all the care I had, I saw well chosen, ridden, and
furnished. They were young and handsome, and of the
best breed in the north. When they were ready to
set out for London, a man of my lord cardinal’s, by
commission and main power, took ‘em from me; with
this reason: His master would be served before a
subject, if not before the king; which stopped our
I fear he will indeed: well, let him have them:
He will have all, I think.
And with what zeal! for, now he has crack’d the league
Between us and the emperor, the queen’s great nephew,
He dives into the king’s soul, and there scatters
Dangers, doubts, wringing of the conscience,
Fears, and despairs; and all these for his marriage:
And out of all these to restore the king,
He counsels a divorce; a loss of her
That, like a jewel, has hung twenty years
About his neck, yet never lost her lustre;
Of her that loves him with that excellence
That angels love good men with; even of her
That, when the greatest stroke of fortune falls,
Will bless the king: and is not this course pious?
These news are every where; every tongue speaks ‘em,
And every true heart weeps for’t: all that dare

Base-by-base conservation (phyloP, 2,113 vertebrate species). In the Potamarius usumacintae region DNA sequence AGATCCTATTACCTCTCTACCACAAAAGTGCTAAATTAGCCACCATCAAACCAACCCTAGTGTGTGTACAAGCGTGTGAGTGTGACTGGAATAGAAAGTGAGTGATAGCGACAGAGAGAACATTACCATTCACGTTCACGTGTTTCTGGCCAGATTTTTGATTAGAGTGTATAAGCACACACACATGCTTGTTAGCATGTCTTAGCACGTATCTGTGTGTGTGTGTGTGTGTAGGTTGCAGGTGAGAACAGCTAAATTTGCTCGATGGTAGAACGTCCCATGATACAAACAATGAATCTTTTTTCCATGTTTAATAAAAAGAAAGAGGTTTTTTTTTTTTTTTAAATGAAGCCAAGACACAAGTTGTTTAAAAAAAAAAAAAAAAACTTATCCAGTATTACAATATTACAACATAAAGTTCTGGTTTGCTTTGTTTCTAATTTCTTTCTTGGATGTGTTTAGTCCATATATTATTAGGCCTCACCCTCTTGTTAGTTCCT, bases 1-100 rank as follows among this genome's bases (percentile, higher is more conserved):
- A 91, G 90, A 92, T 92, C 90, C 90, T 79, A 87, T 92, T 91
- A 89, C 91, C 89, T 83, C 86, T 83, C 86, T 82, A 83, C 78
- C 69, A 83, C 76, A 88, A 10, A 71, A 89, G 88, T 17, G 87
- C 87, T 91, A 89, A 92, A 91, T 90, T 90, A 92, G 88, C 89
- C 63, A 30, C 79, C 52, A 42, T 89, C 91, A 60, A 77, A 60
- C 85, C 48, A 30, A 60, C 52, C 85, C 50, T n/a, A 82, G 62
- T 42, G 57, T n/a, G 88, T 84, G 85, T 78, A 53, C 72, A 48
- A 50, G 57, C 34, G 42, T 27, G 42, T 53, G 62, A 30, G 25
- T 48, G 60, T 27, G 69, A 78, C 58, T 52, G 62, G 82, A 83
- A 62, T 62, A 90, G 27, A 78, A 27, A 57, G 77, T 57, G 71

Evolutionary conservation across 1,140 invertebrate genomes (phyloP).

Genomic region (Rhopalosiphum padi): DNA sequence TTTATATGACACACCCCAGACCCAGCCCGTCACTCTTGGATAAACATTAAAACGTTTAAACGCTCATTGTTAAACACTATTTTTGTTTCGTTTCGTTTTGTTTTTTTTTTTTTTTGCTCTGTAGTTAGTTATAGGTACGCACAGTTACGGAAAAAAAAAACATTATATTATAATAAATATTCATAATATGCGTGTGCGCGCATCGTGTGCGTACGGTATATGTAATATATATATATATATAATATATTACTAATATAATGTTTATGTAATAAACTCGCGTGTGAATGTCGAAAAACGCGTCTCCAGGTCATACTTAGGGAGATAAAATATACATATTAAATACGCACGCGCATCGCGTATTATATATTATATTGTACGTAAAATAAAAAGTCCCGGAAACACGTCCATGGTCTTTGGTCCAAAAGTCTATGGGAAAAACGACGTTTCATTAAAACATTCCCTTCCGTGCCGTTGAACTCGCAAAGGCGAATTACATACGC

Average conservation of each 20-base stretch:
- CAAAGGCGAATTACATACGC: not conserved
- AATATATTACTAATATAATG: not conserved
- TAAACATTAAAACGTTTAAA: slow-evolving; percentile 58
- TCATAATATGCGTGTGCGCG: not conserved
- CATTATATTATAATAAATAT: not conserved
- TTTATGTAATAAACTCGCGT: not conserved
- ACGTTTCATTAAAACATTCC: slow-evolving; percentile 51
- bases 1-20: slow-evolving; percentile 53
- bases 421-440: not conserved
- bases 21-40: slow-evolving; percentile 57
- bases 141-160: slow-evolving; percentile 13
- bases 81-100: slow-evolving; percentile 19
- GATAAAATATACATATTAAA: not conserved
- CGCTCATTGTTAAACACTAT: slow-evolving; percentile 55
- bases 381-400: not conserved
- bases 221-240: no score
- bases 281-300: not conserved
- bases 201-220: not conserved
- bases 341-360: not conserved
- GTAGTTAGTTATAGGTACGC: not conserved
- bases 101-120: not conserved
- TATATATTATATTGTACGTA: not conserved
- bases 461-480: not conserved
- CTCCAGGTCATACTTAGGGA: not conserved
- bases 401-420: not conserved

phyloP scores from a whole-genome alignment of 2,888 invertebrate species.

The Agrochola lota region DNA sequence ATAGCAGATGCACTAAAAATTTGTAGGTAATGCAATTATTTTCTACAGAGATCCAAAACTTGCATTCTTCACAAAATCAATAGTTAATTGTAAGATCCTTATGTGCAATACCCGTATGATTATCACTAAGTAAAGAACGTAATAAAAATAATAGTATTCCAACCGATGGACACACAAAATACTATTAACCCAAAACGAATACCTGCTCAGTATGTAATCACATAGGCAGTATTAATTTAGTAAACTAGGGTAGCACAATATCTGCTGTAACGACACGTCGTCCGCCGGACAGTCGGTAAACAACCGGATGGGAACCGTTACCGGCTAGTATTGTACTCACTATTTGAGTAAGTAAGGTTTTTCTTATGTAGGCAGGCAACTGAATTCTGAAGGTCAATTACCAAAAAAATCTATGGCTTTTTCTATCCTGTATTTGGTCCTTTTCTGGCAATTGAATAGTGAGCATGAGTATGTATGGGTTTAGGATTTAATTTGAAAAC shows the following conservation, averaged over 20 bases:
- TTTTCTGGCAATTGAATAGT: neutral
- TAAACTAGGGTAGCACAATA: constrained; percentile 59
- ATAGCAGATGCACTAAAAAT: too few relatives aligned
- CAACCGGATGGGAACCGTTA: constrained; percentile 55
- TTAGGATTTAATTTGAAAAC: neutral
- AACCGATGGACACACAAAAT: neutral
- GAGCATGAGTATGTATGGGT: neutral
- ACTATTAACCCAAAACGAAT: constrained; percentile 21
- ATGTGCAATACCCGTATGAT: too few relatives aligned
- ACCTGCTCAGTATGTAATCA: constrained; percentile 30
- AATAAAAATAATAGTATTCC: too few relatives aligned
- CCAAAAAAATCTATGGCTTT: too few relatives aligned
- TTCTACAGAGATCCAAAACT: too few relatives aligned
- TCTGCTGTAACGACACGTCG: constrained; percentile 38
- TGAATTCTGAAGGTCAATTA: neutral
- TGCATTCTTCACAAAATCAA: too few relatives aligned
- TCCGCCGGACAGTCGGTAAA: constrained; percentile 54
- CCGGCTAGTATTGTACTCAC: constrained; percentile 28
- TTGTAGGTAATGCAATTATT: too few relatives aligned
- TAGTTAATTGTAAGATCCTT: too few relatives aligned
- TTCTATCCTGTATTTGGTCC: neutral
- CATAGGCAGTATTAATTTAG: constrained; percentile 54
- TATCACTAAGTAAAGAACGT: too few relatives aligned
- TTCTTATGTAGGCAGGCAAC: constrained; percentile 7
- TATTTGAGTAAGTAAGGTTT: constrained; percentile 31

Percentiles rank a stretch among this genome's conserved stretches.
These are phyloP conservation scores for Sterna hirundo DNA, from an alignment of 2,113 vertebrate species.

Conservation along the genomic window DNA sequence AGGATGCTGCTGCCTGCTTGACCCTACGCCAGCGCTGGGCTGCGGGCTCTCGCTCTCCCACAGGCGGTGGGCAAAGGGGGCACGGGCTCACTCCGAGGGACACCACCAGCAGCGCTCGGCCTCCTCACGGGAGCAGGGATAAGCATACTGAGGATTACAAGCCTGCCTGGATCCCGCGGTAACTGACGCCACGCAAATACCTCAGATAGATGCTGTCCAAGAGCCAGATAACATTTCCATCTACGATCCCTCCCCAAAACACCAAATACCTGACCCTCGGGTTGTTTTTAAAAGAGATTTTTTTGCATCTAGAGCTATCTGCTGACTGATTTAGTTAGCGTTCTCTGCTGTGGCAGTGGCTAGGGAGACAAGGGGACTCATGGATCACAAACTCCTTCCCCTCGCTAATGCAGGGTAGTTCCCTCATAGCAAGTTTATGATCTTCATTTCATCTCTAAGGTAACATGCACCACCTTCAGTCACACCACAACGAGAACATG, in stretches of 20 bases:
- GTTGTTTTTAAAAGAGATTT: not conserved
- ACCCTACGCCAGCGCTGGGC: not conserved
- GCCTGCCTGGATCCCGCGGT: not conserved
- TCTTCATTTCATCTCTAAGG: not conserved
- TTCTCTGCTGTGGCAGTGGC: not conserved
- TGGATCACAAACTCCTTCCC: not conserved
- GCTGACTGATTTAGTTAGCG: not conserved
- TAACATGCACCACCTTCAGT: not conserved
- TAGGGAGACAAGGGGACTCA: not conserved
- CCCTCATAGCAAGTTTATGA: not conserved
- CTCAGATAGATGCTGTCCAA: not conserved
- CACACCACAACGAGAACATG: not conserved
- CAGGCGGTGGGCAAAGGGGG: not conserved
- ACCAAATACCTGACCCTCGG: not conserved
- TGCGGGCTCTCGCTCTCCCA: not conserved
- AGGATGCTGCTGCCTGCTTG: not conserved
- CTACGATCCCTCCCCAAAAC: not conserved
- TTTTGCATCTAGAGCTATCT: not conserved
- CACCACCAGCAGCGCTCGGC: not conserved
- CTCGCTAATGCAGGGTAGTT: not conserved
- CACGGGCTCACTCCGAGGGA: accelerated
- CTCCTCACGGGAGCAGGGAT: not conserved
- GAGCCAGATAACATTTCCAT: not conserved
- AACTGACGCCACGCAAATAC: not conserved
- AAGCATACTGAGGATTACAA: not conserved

Look into these affairs see this main end,
The French king’s sister. Heaven will one day open
The king’s eyes, that so long have slept upon
This bold bad man.
The quiet of my wounded conscience;
Most learned reverend sir, into our kingdom:
Use us and it.
My good lord, have great care
I be not found a talker.
Above all princes, in committing freely
Your scruple to the voice of Christendom:
Who can be angry now? what envy reach you?
The Spaniard, tied blood and favour to her,
Must now confess, if they have any goodness,
The trial just and noble. All the clerks,
I mean the learned ones, in Christian kingdoms
Have their free voices: Rome, the nurse of judgment,
Invited by your noble self, hath sent
One general tongue unto us, this good man,
This just and learned priest, Cardinal Campeius;
Whom once more I present unto your highness.
That’s Christian care enough: for living murmurers
There’s places of rebuke. He was a fool;
For he would needs be virtuous: that good fellow,
If I command him, follows my appointment:
I will have none so near else. Learn this, brother,
We live not to be grip’d by meaner persons.
For such receipt of learning is Black-Friars;
There ye shall meet about this weighty business.
My Wolsey, see it furnish’d. O, my lord,
Would it not grieve an able man to leave
So sweet a bedfellow? But, conscience, conscience!
O, ‘tis a tender place; and I must leave her.